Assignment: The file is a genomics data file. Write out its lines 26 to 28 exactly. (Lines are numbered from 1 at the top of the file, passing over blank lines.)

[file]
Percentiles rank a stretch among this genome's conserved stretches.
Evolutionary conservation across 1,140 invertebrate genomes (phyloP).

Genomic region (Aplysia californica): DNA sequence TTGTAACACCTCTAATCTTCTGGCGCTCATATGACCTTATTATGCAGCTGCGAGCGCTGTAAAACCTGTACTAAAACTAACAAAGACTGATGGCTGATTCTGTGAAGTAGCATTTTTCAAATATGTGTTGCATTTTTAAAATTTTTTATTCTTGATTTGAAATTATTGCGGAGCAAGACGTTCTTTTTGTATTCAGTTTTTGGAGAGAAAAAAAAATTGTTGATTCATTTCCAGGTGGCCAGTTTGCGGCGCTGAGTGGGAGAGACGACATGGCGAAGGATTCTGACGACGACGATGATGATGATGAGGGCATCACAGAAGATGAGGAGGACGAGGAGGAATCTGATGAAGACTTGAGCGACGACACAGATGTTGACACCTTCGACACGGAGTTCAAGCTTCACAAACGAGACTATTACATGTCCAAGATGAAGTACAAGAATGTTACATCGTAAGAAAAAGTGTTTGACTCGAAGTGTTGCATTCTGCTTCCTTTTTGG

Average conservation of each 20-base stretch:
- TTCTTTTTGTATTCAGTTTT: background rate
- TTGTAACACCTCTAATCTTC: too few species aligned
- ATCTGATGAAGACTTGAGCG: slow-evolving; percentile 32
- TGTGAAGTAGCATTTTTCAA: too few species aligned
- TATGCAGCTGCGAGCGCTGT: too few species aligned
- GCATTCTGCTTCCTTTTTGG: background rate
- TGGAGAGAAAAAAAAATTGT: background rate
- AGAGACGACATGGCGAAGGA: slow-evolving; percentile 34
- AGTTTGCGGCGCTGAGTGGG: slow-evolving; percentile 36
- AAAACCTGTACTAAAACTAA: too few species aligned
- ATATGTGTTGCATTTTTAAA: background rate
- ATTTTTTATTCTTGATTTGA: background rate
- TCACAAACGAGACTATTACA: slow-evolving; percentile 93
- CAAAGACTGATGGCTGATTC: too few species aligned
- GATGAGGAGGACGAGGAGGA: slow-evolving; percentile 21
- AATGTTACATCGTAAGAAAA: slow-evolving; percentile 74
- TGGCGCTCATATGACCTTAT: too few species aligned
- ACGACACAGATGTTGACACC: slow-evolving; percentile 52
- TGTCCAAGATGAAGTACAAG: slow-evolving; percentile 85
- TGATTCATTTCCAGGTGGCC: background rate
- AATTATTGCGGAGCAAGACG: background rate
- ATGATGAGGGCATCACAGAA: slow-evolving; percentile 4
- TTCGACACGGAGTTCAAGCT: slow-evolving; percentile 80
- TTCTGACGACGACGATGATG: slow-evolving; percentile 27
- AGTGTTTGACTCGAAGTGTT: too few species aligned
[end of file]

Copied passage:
- ATGATGAGGGCATCACAGAA: slow-evolving; percentile 4
- TTCGACACGGAGTTCAAGCT: slow-evolving; percentile 80
- TTCTGACGACGACGATGATG: slow-evolving; percentile 27